Why Buffets in Singapore are a Huge Waste of Money

Ryan Ong

Ryan Ong

Last updated 26 August, 2016

Did you know that less than 30% of customers eat their money's worth at buffets in Singapore?

Let’s start with a caveat: this is being written by someone who has worked in the Food & Beverage industry. There may be some inherent bias, as all “serious” restaurants tend to deride the buffet.

Then again, there is also observable truth as to how buffets in Singapore don’t actually save money. In fact, they can cost more than eating ala carte at restaurants. Here’s why.

1. The Law of Diminishing Marginal Utility

Buffets are based on an economic concept called the law of diminishing marginal utility. This law states that when you increase consumption of a product, the marginal utility of each additional product consumed beyond the first (assuming all other factors are constant) will decrease.

In short, each plate at a buffet has less value to you than the one that came before it. The first plate might be very satisfying. The second plate a little less so.

Beyond the third plate, the marginal utility value drops to zero or even negative - you are simply forcing yourself to eat because you want to eat your money’s worth.

And this is one of the key problems of buffets - most people cannot eat their money’s worth without finding great displeasure in the process. If it’s not comfortable and you’ll feel sick afterward, why are you paying to do this to yourself?

“Beat the buffet” is a ridiculous and unhealthy game to spend money on. What do you get even if you push yourself to the point of almost puking?

And if you only eat to the point where you are satisfied (marginal utility = zero), then you would generally be overpaying for what you do eat (see point 2).

2. Less Than 30% of Customers Eat Their Money’s Worth

To understand how much you can really consume, let’s consider fast food prices. We use fast food prices because these outlets use cheap cuts of meat and low-cost vegetables (precisely the type you find at buffets).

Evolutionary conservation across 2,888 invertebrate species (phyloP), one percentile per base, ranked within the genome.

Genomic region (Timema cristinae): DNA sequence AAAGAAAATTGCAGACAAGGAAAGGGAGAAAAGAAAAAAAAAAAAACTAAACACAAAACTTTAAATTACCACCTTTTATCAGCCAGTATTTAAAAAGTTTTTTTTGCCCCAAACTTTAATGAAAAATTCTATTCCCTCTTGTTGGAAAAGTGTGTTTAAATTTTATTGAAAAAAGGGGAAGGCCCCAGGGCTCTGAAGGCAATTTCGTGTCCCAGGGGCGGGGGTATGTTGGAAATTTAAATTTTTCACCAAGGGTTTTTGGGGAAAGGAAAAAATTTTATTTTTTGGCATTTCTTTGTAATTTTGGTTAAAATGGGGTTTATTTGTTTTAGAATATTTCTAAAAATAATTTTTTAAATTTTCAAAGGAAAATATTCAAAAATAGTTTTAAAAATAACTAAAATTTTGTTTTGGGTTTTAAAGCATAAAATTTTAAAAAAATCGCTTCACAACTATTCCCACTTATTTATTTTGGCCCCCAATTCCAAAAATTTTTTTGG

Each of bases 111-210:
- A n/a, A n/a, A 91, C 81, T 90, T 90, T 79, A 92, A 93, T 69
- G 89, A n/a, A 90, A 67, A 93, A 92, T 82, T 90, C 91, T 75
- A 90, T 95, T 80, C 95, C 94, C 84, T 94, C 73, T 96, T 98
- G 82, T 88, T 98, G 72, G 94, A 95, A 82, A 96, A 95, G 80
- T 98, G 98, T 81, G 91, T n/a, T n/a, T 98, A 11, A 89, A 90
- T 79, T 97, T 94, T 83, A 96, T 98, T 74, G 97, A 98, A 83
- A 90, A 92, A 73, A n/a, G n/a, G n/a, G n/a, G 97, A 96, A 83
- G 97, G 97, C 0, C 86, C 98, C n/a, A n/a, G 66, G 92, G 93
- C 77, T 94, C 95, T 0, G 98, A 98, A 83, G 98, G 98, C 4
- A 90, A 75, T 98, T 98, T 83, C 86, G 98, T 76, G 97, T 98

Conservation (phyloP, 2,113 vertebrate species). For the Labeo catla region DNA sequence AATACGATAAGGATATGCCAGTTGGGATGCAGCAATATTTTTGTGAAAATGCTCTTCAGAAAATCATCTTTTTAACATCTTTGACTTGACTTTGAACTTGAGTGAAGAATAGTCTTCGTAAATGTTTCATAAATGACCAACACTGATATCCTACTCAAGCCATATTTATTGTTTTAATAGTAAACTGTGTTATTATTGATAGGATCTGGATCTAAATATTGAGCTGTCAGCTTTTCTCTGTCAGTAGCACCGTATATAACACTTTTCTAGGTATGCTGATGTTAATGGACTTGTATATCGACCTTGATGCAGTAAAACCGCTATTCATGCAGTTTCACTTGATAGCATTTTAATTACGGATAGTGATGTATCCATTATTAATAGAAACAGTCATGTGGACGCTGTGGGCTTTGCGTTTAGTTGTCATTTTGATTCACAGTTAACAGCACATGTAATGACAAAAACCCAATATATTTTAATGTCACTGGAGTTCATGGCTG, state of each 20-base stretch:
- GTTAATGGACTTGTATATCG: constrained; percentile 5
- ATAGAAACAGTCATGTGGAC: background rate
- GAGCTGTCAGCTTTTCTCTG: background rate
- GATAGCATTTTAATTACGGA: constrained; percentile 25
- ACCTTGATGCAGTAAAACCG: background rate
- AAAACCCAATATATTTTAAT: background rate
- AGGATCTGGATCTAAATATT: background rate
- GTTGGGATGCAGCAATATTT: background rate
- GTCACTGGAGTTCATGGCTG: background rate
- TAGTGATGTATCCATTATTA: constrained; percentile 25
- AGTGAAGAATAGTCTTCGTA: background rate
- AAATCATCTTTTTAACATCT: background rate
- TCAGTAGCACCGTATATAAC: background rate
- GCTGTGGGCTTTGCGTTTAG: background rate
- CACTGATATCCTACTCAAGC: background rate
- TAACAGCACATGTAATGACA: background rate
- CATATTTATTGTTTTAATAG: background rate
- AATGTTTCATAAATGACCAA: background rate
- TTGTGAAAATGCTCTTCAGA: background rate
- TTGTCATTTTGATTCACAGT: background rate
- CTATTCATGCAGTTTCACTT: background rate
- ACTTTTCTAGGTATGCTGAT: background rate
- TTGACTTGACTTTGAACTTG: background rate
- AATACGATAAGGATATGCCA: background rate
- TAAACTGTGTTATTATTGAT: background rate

Now, the price of a typical fast food meal is just under S$10. That’s about as low as you can go, and it’s reflective of “real” food prices. The price of a buffet is about S$40 per head. Given that we’re talking about the same quality of food, ask yourself this:

Could you eat S$40 worth in one sitting, at a fast food outlet?

Imagine how much food you’d get if you blow S$40 at Kentucky Fried Chicken, or at a hawker centre. That’s the quantity of food you’re actually buying.

Less than 30% of the customers in a restaurant actually eat as much as the buffet costs them. If that wasn’t the case, buffets wouldn’t be profitable. Restaurants wouldn’t do them anymore.

3. Food Should Be About Quality, Not Quantity

If you just want quantity, find an economy rice stall and stuff yourself.  

You can get one meat and two vegetables, plus rice, for S$2.50 at a typical economy rice stall. It’s doubtful that anyone can eat even S$25 worth at these outlets (ten portions of the aforementioned meal) and not require immediate medical attention. You don’t need to fork out S$40 if the sole purpose is to feel full.

If you want quality, buffets are a terrible choice. Restaurants often hold buffets to clear out old food or buy the cheapest cuts of meat for buffets. Restaurants are especially coy about their food sources when it comes expensive shellfish, like oysters and crab.

Suffice it to say there must be a good reason why buffets get them at low cost, and those reasons are not things you’d welcome. For instance, there are such things as mussels that are literally scraped off the bottom of shipping vessels, or illegally sourced shellfish.

If you want quality but find restaurant prices too steep, you can easily offset the costs with the right dining credit card. Look for one that gives rebates for dining, like the CIMB Visa Signature, which gives 10% cashback on local dining.

Alternately, pick a credit card that offers straight-up restaurant discounts. The American Express Platinum Card comes with the Love Dining programme, which offers to 50% off restaurants like TungLok Signatures, Dancing Crab, and The Marmalade Pantry.

4. Look at the Ultimate Dollar Cost

You are still spending S$40 per head, even if it’s all you can eat. Most of your meals (unless you are rich) cost far less than that. Don’t fool yourself - a buffet is an expensive meal choice, and you are not being prudent.  

It doesn’t matter that you “get more food”. The human body cannot eat three days worth of food in one buffet, and then skip meals and save money for the next three days. You’re still going to have to eat again tomorrow, however much you cram in tonight’s buffet.

So in terms of the ultimate dollar cost, a buffet just means you bought a budget-busting S$40 meal. You haven’t “saved” any money with your dining choice. If a buffet did somehow save money, everyone in Singapore would be lining up outside buffet restaurants all the time.

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Ryan has been writing about finance for the last 10 years. He also has his fingers in a lot of other pies, having written for publications such as Men’s Health, Her World, Esquire, and Yahoo! Finance.


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